For last night’s finale of The Colbert Report on Comedy Central, Stephen Colbert invited a couple familiar Sesame Street friends, Ken Burns and Charlie Rose to join him and an all-star group of actors, news reporters, musicians, writers, politicians and more for the rousing – and dare I say, epic! – musical farewell that you can watch below.
Together they sang, “We’ll Meet Again,” which of course is correct since Colbert (minus the TV pundit character he’s played on the Report) will be taking over hosting duties on The Late Show on CBS after David Letterman retires in 2015.
“My job is not to put great programming on television; My job is to keep really bad programming off television. There’s far more bad television than there is good television to consider.” – Garry Denny, Director of Programming
Each year, WPT Director of Programming Garry Denny sifts through a mind-boggling amount of content. Denny may have started his career entering logs by typewriter at Howard University’s WHMM (now WHUT), but for the past 17 years he’s ensured that WPT brings you – our viewers – the highest quality programming available on public television. With the New Year fast approaching, Denny sat down and told me about some of his upcoming favorites for 2015:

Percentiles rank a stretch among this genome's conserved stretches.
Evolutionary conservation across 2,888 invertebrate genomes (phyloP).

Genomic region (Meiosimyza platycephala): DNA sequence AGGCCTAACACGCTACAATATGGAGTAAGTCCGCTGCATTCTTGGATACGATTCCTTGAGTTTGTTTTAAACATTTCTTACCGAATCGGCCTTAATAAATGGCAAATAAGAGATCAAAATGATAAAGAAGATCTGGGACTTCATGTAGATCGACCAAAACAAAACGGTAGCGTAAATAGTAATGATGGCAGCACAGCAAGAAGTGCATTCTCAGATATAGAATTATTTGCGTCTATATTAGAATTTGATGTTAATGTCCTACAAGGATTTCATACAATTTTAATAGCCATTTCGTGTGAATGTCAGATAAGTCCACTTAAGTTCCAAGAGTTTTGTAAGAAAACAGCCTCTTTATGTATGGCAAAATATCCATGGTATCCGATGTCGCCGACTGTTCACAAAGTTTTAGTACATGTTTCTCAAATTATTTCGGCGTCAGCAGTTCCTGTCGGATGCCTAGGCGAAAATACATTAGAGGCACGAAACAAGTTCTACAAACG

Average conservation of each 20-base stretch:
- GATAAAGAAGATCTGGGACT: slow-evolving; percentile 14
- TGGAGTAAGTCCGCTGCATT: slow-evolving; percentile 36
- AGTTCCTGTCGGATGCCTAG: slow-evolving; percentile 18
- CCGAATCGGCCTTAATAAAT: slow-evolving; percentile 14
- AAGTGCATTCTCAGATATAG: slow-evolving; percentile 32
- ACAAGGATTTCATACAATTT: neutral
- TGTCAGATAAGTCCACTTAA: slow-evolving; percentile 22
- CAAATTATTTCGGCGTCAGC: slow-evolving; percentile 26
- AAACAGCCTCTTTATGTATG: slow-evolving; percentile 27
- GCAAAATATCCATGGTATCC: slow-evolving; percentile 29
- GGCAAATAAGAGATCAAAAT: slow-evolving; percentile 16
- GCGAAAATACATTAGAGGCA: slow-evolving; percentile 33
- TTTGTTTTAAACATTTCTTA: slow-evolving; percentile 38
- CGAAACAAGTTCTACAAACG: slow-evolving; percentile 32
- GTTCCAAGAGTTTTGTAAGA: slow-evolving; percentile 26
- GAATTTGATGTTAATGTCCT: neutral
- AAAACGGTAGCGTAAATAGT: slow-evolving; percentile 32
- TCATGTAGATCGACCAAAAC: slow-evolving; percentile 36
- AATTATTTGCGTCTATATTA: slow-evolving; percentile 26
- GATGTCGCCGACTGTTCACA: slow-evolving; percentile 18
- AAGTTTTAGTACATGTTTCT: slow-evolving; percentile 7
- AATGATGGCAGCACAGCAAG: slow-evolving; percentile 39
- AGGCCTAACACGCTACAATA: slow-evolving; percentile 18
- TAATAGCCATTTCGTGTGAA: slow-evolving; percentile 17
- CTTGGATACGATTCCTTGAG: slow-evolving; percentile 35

The Story of Cancer
In the short term, I think we’re all excited about the new production from Ken Burns Florentine Films. Cancer: The Emperor of All Maladies is directed by Barak Goodman and based off of the book, which did really well. The six-hour series is heartbreaking, but to some degree it’s also hopeful. The film will be broadcast in the early springtime, and it’s full of personal stories from cancer patients. Some of them do well and some of them don’t, but it gives you an overview of how cancer has really become this – as it says in the book – emperor of all maladies. It’s difficult to treat and it’s difficult to cure even 30 or 40 years after the Nixon administration launched a so-called war on cancer.